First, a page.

Eggs are sooo easy!

I love having eggs in my refrigerator! I can cook, bake and be creative in the kitchen whether it is for breakfast, lunch or dinner. I recently went on a local farm tour with the Ontario Farm Animal Council that showcased a great local egg farm in Mapleton, Ontario where they have over 125, 000 hens that produce over 3 million dozen eggs per year! Isn’t that astonishing! I am amazed that those dear little hens have the energy to produce such an amazing source of protein over and over again. As egg farmer Len Jewitt said, “Chickens are the only animal that can make an egg that has so much calcium outside over and over again”. You really have to stop and think how amazing that is!
There is so much involved in egg farming to produce superior grade eggs that it shouldn’t be taken lightly. I know friends have pondered the idea to get a chicken or two to have farm fresh eggs in their own backyards! I grew up having that accessibility with my uncle’s farm. He would bring farm fresh eggs to us with bright orange yolks. My first question was why are they that colour? His response, “it’s all that pasta with sauce they are eating!” What can I say we are Italian. Not a traditional feed for real egg farmers that produce suburb quality eggs for our consumption. The hens need to have chicken feed that is high in protein and calcium to produce those eggs and plenty of clean water and a perfect place to live. I will leave it to the Ontario Egg Farmers to keep those eggs heading to the stores and markets for me to purchase and bring home.
Eggs are truly a staple in my home and probably in most homes. Whether you buy brown or white eggs they will work the same in recipes. The egg size that is used most often in recipes whether they are in cookbooks, magazines or newspapers is large. It truly can make a difference if you use a smaller or larger egg in recipes like cookies or cakes that call for a few eggs. You may end up with a very wet batter or in some cases an overflowing cake pan or the complete opposite with smaller eggs. So in an egg size isn’t specified best assumption is large. I also keep my eggs in the refrigerator on a shelf as opposed to the door of the fridge. Best to keep them cool until you need them. Farmer Len mentioned that it really doesn’t take too long to get the eggs from the farm to the store so your egg salad may be difficult to make as the frustration of peeling hard cooked eggs may be high. So keep those eggs for a bit longer so it will be easier to peel away the shell once cooked.
I was inspired by my trip to the farm, as anyone would be really. It’s just like when you go to any farm I think, your ideas start flowing and creativity happens. I do love that! Desserts like pavlovas and meringue nests came to mind right away so many egg whites! But I really wanted to use the whole egg and I wanted something fast to eat for lunch. Sometimes my stomach really rules the decisions, don’t you find that in your own home?
A farm inspired frittata would fit nicely and who wouldn’t mind a frittata recipe? I love making them because they are fast and I can use up leftovers easily or be creative and make up different flavoured ones that I might not have tried before.
I grew up enjoying frittatas, mainly pasta frittatas which have spaghetti typically in them with dried sausage and ricotta and parmesan and of course eggs to keep it all together. My aunts make some of the best frittatas I’ve ever had and they always inspire me to strive for that perfection with my eggs and other ingredients. Having the right amount of eggs is always a good start to keep all your ingredients together and the other ingredients inside are just added bonus really! So what is a frittata? Simply it’s an egg dish that is similar to an omelette except that the other ingredients are usually added before the eggs and the opposite is true for an omelette.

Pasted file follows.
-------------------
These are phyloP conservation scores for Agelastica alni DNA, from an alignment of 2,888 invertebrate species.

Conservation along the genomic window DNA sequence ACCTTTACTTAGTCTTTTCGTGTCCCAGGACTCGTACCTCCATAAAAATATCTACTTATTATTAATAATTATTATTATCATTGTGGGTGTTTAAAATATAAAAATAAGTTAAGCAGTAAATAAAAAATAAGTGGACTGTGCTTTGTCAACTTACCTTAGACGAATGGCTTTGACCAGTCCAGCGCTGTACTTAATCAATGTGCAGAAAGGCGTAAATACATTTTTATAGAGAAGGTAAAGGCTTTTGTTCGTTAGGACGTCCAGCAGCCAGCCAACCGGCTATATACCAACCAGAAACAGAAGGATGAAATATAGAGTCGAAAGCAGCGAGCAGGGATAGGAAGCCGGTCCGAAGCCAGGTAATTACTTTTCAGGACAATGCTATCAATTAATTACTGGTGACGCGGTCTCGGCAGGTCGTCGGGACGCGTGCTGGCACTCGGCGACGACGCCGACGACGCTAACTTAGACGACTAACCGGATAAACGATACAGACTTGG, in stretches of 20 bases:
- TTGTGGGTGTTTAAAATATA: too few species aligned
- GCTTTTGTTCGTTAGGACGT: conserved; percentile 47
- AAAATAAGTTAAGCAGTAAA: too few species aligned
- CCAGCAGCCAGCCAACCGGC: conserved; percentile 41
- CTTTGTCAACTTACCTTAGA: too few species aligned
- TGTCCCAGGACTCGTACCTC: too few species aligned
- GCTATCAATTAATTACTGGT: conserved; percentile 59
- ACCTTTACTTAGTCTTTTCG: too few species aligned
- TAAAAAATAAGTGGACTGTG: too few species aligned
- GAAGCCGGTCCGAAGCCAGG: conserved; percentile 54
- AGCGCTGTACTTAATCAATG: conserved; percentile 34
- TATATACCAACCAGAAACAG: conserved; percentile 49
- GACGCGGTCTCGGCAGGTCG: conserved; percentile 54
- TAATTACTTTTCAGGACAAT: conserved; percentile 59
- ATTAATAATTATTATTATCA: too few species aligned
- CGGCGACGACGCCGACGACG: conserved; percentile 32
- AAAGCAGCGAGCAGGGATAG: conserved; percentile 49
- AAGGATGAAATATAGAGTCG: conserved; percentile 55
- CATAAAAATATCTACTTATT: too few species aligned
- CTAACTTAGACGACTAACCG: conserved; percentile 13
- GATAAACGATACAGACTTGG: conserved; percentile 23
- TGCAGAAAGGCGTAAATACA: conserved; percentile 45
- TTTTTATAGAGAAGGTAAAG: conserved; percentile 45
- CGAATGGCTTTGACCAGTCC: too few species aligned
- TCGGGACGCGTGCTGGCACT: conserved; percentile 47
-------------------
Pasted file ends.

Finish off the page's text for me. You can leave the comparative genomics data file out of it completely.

Asparagus and Sundried Tomato Frittata
I was given some delicious garlic scapes (immature flower stalks of the garlic plant) this week from a garlic farmer so I decided to include them in the recipe too. You can use 1 clove of garlic, minced if you don’t have any scapes.

Preparation Time: 10 minutes
Cook Time: 15 minutes

2 tbsp (25 mL) canola oil
1 ½ cups (375 mL) chopped fresh asparagus
6 garlic scapes, chopped (about 1/3 cup (75 mL)
¼ tsp (1 mL) each salt and pepper
1 ½ cups (375 mL) cooked baby shell pasta
2 tbsp (25 mL) finely chopped sundried tomatoes in oil
6 eggs
2 tbsp (25 mL) chopped fresh basil
1/3 cup (75 mL) shredded Old Cheddar cheese

In 8-inch (20 cm) ovenproof nonstick skillet, heat oil over medium high heat. Cook asparagus and garlic scapes with pinch each of the salt and pepper, stirring for about 5 minutes or until tender crisp. Stir in pasta and sundried tomatoes and cook, stirring for 2 minutes.

In a bowl, whisk together eggs, basil and remaining salt and pepper. Pour into skillet stirring to combine with pasta and vegetable mixture. Cook lifting edge with rubber spatula letting runny egg go to the bottom for about 3 minutes or until bottom is light golden and sides are starting to set. Place skillet under broiler and broil for about 3 minutes or until set and knife comes out clean when inserted in centre. Remove from oven and sprinkle with cheese. Broil for about 2 minutes or until cheese is melted and bubbly. Remove to cutting board to cut into wedges to serve.

Makes 4 servings.

Tip: Serve with a mixed green salad or tuck it into a soft Kaiser bun to enjoy for lunch. If you have some salsa or pasta sauce you can serve that along side it too.


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